Background Excess dietary glucose leads progressively to hepatocyte triglyceride accumulation (non-alcoholic fatty liver disease-NAFLD), insulin resistance and T2DM. Considering the increased cardiovascular risks of NAFLD and T2DM, effective risk-factor management of these patients is critical. Weight loss can improve abnormal liver biochemistry, the histological progression of NAFLD, and diabetic control. However, the most effective diet remains controversial.

    Aim We implemented a low-carbohydrate (CHO) diet in a primary health setting, assessing the effect on serum GGT, HbA1c levels (as proxies for suspected NAFLD and diabetic control), and weight.

    Design  69 patients with a mean  GGT of 77 iu/L (NR 0-50) and an average BMI of 34.4Kg/m2 were recruited opportunistically and advised on reducing total glucose intake (including starch), while increasing intake of  natural fats, vegetables and protein.

    Method Baseline blood samples were assessed for GGT levels, lipid profile, and HbA1c. Anthropometrics were assessed and repeated at monthly intervals. The patients were provided monthly support by their general practitioner or practice nurse, either individually or as a group.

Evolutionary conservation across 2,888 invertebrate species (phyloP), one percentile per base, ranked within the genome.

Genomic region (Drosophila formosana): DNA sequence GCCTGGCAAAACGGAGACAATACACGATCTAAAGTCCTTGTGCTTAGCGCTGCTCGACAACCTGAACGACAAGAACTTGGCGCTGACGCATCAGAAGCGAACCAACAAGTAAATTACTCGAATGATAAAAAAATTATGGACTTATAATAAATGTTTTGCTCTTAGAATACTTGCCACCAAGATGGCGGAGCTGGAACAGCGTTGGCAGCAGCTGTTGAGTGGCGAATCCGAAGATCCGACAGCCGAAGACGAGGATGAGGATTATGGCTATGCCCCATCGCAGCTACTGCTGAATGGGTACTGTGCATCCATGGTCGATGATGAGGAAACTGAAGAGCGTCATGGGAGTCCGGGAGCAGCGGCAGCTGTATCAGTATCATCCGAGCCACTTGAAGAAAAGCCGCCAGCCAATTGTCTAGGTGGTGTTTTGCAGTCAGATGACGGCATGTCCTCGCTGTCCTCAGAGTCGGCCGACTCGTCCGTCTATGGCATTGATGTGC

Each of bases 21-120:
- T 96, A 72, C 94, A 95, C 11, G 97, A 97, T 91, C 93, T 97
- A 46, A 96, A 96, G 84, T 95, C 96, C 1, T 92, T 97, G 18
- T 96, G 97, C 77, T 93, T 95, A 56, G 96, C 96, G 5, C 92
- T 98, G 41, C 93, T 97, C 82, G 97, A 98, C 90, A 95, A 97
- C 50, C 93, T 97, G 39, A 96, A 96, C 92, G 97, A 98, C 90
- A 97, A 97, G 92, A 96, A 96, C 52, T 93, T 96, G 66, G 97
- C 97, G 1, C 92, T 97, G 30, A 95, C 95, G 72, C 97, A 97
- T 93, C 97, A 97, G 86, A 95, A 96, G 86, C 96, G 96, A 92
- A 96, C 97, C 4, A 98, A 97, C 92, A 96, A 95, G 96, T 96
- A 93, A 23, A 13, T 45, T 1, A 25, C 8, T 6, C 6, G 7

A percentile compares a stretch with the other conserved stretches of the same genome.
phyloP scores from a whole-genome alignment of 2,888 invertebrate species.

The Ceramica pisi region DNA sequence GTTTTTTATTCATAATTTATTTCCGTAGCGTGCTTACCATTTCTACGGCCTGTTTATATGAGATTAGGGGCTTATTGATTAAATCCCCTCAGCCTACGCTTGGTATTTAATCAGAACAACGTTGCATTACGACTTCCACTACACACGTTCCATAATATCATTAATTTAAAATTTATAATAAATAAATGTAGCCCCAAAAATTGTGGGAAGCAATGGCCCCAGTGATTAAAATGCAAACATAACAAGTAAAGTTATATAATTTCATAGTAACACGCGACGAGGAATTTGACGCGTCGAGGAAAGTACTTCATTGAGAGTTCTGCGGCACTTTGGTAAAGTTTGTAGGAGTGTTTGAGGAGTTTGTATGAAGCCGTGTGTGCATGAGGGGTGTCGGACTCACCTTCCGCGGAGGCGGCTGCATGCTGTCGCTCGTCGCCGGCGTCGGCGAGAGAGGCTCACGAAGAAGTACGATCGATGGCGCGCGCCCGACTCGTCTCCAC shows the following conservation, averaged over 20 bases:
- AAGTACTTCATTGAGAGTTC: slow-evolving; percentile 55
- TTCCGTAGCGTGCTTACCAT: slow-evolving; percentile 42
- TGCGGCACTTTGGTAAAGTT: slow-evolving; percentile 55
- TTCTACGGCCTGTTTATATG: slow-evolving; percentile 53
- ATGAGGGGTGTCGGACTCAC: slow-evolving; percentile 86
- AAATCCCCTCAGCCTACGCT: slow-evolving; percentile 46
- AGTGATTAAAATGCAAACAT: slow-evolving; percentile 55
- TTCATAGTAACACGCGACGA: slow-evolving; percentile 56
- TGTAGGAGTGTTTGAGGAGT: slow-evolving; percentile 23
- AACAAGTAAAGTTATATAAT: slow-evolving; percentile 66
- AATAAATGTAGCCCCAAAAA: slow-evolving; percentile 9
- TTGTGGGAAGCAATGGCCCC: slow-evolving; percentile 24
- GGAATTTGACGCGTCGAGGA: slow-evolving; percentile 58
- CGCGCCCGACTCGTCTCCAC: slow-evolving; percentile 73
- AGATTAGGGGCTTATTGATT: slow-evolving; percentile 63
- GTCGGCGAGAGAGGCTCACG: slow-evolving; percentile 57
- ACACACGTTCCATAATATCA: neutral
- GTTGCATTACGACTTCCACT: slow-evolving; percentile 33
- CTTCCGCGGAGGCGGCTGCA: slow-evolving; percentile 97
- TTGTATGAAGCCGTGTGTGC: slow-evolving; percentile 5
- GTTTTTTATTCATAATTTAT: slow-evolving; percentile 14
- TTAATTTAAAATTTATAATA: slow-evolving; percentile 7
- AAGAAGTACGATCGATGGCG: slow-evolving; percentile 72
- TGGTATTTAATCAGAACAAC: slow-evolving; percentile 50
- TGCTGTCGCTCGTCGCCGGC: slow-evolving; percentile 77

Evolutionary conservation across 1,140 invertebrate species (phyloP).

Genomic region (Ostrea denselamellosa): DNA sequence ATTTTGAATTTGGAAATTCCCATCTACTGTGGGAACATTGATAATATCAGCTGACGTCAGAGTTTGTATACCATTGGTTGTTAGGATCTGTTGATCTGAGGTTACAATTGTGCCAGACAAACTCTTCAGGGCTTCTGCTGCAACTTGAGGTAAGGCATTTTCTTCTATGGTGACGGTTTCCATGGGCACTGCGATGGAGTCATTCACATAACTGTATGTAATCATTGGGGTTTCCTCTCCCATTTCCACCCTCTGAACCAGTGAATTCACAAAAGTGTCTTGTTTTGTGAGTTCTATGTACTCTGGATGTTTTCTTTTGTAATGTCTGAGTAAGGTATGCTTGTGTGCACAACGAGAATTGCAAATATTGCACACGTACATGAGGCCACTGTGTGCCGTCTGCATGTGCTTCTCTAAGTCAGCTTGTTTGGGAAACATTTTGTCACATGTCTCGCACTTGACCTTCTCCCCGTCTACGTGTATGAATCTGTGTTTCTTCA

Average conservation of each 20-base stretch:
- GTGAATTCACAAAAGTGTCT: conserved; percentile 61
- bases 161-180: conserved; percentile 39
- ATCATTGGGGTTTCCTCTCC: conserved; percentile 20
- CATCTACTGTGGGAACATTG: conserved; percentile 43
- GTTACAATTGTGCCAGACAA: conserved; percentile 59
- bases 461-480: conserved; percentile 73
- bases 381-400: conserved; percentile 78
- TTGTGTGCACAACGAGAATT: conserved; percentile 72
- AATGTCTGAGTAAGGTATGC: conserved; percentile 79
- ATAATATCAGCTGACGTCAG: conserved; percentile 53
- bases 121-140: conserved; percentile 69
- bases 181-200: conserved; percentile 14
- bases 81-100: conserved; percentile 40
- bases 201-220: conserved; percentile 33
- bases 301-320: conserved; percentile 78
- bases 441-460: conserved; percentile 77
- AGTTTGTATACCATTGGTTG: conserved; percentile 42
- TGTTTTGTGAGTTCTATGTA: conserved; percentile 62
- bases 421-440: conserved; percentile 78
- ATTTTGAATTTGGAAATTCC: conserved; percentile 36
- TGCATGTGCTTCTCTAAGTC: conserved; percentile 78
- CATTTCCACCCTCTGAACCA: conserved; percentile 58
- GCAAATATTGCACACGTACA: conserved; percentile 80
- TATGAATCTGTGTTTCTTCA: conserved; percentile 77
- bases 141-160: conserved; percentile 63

Results After an average of 13 months on a low-CHO diet there was a 46% mean reduction in GGT of 29.9 iu/L (95% CI= -43.7, -16.2; P<0.001), accompanied by average reductions in weight [-8.8Kg (95% CI= -10.0, -7.5; P<0.001)],and HbA1c [10.0mmol/mol (95% CI= -13.9, -6.2; P<0.001)].

    Conclusions We provide evidence that low-carbohydrate, dietary management of patients with T2DM and/or suspected NAFLD in primary care is feasible and improves abnormal liver biochemistry and other cardio-metabolic risk factors. This raises the question as to whether dietary carbohydrate plays a role in the etiology of diabetes and NAFLD, as well as obesity

Your (burnt out) doctor will see you now……

There never has been some mythical golden age when every patient got the time they really needed with their General Practitioner, but seeing your GP is expected to get even harder.

Reviews by both the Centre for Workforce Intelligence and GP taskforce have concluded that the UK has too few GPs and the ones that we do have are increasingly stressed, burnt out and feel unable to deliver health care safely.